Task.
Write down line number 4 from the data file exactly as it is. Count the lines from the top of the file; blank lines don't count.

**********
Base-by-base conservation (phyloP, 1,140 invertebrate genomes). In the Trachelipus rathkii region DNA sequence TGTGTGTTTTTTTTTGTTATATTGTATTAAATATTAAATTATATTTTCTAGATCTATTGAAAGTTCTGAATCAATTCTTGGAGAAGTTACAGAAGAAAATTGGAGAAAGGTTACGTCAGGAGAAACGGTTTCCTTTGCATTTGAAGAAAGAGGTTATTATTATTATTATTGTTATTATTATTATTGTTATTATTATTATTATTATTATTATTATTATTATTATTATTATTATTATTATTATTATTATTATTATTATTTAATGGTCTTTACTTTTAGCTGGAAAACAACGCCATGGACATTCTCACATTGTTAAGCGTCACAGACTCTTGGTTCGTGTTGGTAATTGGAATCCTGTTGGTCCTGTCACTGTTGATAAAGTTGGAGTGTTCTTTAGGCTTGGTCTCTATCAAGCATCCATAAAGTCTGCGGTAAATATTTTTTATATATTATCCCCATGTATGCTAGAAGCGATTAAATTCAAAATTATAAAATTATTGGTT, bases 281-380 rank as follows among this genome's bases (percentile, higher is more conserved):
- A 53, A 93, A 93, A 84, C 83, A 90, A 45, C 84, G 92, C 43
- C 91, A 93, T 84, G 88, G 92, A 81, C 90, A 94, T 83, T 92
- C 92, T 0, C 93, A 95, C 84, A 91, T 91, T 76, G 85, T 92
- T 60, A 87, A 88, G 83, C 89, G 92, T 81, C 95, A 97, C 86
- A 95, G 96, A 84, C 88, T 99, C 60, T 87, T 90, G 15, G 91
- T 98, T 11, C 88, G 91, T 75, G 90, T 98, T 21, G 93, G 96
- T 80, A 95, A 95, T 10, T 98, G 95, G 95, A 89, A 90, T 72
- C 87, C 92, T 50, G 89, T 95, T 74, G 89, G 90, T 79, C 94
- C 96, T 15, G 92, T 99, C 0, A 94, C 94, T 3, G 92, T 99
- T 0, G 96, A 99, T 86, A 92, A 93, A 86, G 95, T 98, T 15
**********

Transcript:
- C 92, T 0, C 93, A 95, C 84, A 91, T 91, T 76, G 85, T 92